José German Casas Martin, BelgiumKU Leuven Laboratory of Inborn Errors of Immunity, department of Microbiology and Immunology
Presenter Of 1 Presentation
LATE-ONSET AGAMMAGLOBULINEMIA REVEALING DNA LIGASE IV DEFICIENCY IN A PATIENT WITHOUT NEUROLOGIC IMPAIRMENT
Background and Aims
Hypomorphic homozygous mutations of LIG4, encoding DNA ligase IV, cause a wide spectrum of developmental and immune defects, from SCID presentations to a phenotype resembling other chromosomal instability syndromes. Most patients present growth failure, microcephaly, facial dysmorphism, mental retardation, diverse skin and bone manifestations, and immunodeficiency ranging from SCID to humoral deficiency. Isolated bone marrow failure and hematological malignancies have also been reported.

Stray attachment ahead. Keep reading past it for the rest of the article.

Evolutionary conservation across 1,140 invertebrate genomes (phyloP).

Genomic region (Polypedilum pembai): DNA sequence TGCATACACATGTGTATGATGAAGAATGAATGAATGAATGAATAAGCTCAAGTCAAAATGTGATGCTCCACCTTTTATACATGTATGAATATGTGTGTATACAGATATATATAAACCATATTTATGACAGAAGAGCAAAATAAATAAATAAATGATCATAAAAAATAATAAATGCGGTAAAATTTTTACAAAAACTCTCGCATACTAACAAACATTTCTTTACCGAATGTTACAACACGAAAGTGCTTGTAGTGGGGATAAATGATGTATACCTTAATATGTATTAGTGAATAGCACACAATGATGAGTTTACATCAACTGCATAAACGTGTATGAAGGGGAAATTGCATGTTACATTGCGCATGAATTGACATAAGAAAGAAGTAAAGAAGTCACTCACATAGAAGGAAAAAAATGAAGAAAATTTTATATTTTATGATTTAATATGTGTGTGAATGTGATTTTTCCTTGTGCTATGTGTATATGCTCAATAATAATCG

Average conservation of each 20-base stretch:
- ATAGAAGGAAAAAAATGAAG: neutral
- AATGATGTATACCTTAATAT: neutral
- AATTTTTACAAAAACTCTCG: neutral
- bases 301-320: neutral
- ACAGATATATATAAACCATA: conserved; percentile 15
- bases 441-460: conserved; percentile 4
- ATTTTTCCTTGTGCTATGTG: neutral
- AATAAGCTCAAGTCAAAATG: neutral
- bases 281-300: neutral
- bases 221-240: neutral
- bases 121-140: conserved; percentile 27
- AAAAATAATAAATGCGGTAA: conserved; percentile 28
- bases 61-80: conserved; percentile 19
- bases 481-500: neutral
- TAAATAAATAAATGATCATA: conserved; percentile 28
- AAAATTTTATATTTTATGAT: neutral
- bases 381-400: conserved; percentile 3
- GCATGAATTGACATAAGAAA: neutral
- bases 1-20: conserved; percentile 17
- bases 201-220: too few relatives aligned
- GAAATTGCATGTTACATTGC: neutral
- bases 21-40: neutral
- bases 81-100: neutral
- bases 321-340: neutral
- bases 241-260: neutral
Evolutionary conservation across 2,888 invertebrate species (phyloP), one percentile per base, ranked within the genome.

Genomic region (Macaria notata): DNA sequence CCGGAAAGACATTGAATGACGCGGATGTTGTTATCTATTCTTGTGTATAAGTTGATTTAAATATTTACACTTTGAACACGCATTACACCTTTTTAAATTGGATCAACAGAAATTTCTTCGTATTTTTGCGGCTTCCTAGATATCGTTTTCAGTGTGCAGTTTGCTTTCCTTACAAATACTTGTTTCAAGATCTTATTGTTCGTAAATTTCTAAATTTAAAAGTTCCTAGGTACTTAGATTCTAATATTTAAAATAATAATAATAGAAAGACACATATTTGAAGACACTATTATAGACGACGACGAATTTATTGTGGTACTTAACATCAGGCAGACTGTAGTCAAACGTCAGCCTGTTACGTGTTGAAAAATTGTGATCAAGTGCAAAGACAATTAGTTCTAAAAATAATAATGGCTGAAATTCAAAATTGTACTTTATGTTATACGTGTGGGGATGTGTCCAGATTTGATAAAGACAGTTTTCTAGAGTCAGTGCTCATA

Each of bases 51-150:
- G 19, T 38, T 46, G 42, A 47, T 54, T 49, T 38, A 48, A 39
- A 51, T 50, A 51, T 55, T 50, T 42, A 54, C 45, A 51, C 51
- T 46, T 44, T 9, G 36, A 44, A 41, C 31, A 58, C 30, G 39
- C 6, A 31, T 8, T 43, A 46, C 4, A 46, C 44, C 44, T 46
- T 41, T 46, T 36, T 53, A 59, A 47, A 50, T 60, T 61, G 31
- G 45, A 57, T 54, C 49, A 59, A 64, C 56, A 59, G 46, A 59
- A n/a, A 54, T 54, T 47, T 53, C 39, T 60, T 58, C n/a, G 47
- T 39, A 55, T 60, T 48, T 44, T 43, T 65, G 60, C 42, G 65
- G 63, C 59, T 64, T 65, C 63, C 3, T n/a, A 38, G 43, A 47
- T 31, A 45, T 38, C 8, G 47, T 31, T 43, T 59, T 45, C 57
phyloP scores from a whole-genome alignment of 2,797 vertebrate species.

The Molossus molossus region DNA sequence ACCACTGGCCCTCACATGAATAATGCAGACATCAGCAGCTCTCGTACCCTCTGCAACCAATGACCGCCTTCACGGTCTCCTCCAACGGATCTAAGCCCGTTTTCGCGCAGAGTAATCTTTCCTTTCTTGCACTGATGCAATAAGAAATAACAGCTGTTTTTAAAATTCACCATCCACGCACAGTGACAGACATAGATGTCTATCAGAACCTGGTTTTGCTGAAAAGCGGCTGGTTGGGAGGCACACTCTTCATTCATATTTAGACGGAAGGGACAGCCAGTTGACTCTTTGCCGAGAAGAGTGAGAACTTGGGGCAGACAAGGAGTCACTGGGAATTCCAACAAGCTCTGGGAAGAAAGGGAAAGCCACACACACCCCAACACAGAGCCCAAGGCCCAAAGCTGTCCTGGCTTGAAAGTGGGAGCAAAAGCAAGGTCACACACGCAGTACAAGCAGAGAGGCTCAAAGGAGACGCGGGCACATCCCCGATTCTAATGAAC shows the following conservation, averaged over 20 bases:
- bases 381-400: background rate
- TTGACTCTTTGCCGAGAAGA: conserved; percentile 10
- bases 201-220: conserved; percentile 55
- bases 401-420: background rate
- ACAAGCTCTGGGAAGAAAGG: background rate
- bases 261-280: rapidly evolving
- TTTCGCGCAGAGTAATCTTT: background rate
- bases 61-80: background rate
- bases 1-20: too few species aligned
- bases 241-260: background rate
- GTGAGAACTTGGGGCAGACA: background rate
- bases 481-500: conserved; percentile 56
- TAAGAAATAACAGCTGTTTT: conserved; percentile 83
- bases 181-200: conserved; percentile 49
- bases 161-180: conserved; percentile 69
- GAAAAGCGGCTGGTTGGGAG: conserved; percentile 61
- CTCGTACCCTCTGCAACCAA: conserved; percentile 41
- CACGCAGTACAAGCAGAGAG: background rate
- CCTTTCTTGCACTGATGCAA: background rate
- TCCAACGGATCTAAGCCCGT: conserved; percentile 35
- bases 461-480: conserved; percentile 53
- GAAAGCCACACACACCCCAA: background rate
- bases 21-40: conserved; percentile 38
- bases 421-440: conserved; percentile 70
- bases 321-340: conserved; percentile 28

Whole exome sequencing (WES) was performed in a 24-year-old man who was healthy until the age of 16 years-old, when he manifested hidradenitis suppurativa. At 18, he was hospitalized for pneumonia, which resolved uneventfully. At the age of 21 he had a complicated Haemophilus influenzae pneumonia. At that time he was found to have absent IgG, IgA and IgM, no responses to recall antigens, no B cells yet normal T-cell subset. He is a tall, overweight patient with no dysmorphic features and no bone abnormalities, but presenting vitiligo. The patient has been on SCIg replacement and is asymptomatic since diagnosis.
WES identified a homozygous mutation in LIG4 (p.R278H), previously reported as pathogenic, resulting in radiosensitivity and in a subtle VDJ recombination defect. Two other homozygous patients have been described, with very different phenotypes: one with normal development and radiosensitivity manifested as detrimental response to acute leukemia therapy, and one with developmental delay, dysmorphic features and pancytopenia.
We report the first DNA Ligase IV deficient patient with isolated late-onset agammaglobulinemia as unveiled by an unbiased sequencing approach.